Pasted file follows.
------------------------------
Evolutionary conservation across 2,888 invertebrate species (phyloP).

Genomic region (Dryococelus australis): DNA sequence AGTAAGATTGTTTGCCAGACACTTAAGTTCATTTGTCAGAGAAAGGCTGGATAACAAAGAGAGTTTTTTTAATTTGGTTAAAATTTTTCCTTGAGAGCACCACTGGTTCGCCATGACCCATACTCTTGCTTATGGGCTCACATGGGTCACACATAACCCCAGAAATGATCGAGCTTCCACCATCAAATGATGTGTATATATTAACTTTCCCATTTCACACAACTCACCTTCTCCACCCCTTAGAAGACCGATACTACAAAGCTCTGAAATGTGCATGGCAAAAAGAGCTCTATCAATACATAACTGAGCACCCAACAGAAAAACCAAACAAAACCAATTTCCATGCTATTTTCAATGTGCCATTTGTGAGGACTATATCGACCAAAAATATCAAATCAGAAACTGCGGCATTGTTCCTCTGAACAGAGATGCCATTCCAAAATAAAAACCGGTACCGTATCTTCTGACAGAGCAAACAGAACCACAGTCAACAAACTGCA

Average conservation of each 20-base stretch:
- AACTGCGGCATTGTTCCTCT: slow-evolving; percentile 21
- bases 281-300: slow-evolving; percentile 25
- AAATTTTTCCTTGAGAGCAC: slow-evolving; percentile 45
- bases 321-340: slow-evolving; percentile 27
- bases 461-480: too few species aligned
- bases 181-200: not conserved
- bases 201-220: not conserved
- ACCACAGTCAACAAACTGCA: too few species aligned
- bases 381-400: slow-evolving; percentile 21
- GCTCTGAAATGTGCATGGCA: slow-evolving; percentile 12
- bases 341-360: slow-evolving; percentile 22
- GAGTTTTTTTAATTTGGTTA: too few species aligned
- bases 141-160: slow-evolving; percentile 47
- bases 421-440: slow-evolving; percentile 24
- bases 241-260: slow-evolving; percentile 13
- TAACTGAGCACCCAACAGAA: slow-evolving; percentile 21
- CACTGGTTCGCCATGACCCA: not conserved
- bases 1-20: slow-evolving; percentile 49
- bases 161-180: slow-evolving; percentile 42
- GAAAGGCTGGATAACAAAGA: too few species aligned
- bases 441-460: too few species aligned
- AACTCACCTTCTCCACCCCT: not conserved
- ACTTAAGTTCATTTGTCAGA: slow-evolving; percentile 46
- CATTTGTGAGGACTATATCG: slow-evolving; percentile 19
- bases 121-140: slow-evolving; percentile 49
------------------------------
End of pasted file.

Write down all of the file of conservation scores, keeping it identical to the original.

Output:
Evolutionary conservation across 2,888 invertebrate species (phyloP).

Genomic region (Dryococelus australis): DNA sequence AGTAAGATTGTTTGCCAGACACTTAAGTTCATTTGTCAGAGAAAGGCTGGATAACAAAGAGAGTTTTTTTAATTTGGTTAAAATTTTTCCTTGAGAGCACCACTGGTTCGCCATGACCCATACTCTTGCTTATGGGCTCACATGGGTCACACATAACCCCAGAAATGATCGAGCTTCCACCATCAAATGATGTGTATATATTAACTTTCCCATTTCACACAACTCACCTTCTCCACCCCTTAGAAGACCGATACTACAAAGCTCTGAAATGTGCATGGCAAAAAGAGCTCTATCAATACATAACTGAGCACCCAACAGAAAAACCAAACAAAACCAATTTCCATGCTATTTTCAATGTGCCATTTGTGAGGACTATATCGACCAAAAATATCAAATCAGAAACTGCGGCATTGTTCCTCTGAACAGAGATGCCATTCCAAAATAAAAACCGGTACCGTATCTTCTGACAGAGCAAACAGAACCACAGTCAACAAACTGCA

Average conservation of each 20-base stretch:
- AACTGCGGCATTGTTCCTCT: slow-evolving; percentile 21
- bases 281-300: slow-evolving; percentile 25
- AAATTTTTCCTTGAGAGCAC: slow-evolving; percentile 45
- bases 321-340: slow-evolving; percentile 27
- bases 461-480: too few species aligned
- bases 181-200: not conserved
- bases 201-220: not conserved
- ACCACAGTCAACAAACTGCA: too few species aligned
- bases 381-400: slow-evolving; percentile 21
- GCTCTGAAATGTGCATGGCA: slow-evolving; percentile 12
- bases 341-360: slow-evolving; percentile 22
- GAGTTTTTTTAATTTGGTTA: too few species aligned
- bases 141-160: slow-evolving; percentile 47
- bases 421-440: slow-evolving; percentile 24
- bases 241-260: slow-evolving; percentile 13
- TAACTGAGCACCCAACAGAA: slow-evolving; percentile 21
- CACTGGTTCGCCATGACCCA: not conserved
- bases 1-20: slow-evolving; percentile 49
- bases 161-180: slow-evolving; percentile 42
- GAAAGGCTGGATAACAAAGA: too few species aligned
- bases 441-460: too few species aligned
- AACTCACCTTCTCCACCCCT: not conserved
- ACTTAAGTTCATTTGTCAGA: slow-evolving; percentile 46
- CATTTGTGAGGACTATATCG: slow-evolving; percentile 19
- bases 121-140: slow-evolving; percentile 49